This dodgy story is supported by OFGEM, which publishes the energy companies' "net margin" - by which they mean net retail margin - without disclosing what their wholesale margin is (because the companies won't say, and OFGEM is too shy to ask).
OFGEM's methodology document for producing this graph admits the wholesale margin is left invisible, stating:
1.17. Gross margin is calculated as the difference between the average customer bill and the sum of wholesale costs and other supply costs.
1.18. The net margin is calculated as the difference between gross margin and operating costs. Operating costs include customer service staffing, IT, sales and marketing, billing and bad debt costs.
Consumer Focus' commented, after OFGEM's initial response to BDO in January 2012
"In our view, the failure to take forward BDO’s recommendations for the reporting of trading activities will mean that the CSS continue to give a misleading picture of the value of generation assets....
There still appears considerable scope for companies to under-report profitability, principally due to the continued opaqueness of trading arms, which represent something of an information black hole....
There is a risk that CSSs could introduce misleading information into the public sphere, which will ultimately serve to erode, rather than rebuild, consumer confidence in energy companies."[CSS=Consolidated Segmental Statements]
The energy companies are famed for tricking and misleading their customers, most of whom are unable to see through the smoke and mirrors of the various deals they are offered. Richard Lloyd, executive director of Which? responded after SSE Plc was fined for mis-selling:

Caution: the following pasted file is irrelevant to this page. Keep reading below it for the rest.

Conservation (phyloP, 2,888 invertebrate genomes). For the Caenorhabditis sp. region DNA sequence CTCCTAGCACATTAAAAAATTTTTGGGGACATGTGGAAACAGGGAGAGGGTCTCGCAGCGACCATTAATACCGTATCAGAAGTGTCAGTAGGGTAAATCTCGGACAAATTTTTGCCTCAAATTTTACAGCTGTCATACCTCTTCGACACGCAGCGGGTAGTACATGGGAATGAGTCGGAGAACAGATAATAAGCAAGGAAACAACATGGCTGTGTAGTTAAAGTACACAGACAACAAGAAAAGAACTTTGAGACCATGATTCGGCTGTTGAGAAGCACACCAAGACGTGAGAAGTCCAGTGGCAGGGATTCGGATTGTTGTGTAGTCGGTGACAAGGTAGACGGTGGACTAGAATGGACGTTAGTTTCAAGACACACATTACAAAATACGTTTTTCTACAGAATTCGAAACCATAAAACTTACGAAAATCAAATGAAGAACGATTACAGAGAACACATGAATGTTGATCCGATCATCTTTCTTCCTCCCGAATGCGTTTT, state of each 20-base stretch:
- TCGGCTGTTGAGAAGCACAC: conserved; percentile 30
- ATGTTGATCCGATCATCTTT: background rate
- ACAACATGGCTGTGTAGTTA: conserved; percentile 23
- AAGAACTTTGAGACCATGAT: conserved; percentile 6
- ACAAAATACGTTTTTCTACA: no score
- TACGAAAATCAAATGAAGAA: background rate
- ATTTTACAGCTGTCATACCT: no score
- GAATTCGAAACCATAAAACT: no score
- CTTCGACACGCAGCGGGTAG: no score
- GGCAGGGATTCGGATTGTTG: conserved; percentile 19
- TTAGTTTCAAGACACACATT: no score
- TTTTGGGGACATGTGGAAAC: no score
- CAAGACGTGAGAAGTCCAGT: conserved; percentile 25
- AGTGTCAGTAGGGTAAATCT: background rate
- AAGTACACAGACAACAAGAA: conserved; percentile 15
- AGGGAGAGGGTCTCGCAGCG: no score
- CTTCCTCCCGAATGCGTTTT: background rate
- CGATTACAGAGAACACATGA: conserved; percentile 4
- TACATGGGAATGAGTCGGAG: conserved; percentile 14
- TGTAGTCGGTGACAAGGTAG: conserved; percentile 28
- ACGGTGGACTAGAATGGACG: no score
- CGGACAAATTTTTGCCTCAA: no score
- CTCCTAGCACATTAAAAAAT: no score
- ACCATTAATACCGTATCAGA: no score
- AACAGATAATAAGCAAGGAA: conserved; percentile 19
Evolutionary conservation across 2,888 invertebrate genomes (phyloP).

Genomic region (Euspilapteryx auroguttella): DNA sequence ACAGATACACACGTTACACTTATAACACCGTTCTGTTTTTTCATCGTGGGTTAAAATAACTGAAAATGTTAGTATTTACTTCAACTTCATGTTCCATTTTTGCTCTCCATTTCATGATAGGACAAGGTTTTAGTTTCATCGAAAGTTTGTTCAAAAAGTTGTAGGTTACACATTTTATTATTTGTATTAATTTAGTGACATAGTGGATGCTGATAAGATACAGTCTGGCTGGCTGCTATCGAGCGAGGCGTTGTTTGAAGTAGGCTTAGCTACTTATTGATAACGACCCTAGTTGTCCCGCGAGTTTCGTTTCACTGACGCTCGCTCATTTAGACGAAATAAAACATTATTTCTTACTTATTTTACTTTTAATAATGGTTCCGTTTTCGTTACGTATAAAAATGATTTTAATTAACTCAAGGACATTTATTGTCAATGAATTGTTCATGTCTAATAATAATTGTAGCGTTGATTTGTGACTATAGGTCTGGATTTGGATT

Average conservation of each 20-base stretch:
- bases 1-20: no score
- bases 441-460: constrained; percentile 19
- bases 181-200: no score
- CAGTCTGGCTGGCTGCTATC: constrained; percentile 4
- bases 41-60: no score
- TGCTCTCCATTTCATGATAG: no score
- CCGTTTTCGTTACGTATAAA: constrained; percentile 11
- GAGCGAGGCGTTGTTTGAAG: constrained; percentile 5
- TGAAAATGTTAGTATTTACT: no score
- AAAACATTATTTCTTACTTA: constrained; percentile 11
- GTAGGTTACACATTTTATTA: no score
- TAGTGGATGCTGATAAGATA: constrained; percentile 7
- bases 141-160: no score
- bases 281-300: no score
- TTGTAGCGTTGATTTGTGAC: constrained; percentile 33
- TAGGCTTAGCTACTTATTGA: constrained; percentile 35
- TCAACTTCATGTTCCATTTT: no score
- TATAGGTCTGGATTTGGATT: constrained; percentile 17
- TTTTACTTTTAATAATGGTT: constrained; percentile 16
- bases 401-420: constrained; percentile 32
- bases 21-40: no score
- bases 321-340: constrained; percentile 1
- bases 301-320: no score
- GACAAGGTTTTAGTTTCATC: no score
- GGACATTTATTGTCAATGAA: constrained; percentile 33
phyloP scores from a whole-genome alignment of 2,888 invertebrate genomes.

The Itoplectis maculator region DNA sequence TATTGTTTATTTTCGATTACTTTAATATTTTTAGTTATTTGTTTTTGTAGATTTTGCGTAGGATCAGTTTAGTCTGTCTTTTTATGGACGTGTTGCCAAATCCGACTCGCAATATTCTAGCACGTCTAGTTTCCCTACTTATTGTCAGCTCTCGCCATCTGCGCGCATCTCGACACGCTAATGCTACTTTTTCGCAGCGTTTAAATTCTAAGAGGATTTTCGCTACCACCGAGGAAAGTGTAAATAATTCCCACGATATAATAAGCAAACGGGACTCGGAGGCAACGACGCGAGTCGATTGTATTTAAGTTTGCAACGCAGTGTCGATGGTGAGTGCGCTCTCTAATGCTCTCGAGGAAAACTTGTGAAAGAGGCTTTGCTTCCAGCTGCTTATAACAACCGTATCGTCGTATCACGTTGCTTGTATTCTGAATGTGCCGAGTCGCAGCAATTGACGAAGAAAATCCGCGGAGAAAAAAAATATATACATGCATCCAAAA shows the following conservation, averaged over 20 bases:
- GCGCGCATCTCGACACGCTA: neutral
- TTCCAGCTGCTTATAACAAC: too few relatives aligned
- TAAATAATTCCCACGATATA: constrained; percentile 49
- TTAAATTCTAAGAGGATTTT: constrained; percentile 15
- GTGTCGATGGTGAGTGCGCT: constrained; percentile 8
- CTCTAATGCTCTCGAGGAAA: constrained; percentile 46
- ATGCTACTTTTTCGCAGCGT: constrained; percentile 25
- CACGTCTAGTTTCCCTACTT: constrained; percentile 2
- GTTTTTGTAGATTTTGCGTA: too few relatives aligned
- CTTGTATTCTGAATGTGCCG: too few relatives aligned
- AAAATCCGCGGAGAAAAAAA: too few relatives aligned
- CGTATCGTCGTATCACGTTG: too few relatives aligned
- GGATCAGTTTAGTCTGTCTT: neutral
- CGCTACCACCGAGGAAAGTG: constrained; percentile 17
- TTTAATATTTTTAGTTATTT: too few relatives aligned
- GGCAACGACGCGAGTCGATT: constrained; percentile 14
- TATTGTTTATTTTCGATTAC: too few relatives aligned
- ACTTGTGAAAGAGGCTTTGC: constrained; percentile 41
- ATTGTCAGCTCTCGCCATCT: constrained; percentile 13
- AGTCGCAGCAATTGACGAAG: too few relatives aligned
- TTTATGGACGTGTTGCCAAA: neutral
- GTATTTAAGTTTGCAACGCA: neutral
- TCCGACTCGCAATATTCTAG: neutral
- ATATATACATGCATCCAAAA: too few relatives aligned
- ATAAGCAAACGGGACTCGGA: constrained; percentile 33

As SSE Plc is fined of £1.25M after being found guilty of using doorstep sellers to trick people into switching energy supplier, Which? executive director, Richard Lloyd, says:
“It’s right that SSE has been punished for this bad practice, but this fine will not help all those customers who may have been signed up with their misleading script."
“SSE should waste no time in contacting all those customers who were affected, and compensate them for any financial loss they may have suffered.”
At the end of April 2012 SSE promised to offer all its generated electricity on the open market - available to any wholesale purchaser. The idea is to encourage competition from smaller retail-only companies selling to end consumers. Of course this is a further burst of obscurantist hot air. In the open market the goods go to the highest bidder. The Big Six vertically integrated energy companies have every reason to bid high to buy their own electricity because the high price goes into their own pockets and disguises their retail margins.
It is disappointing, though characteristic, that OFGEM seems unwilling to clear away all the smoke being puffed around by the Big Six to provide cover for continuing price hikes.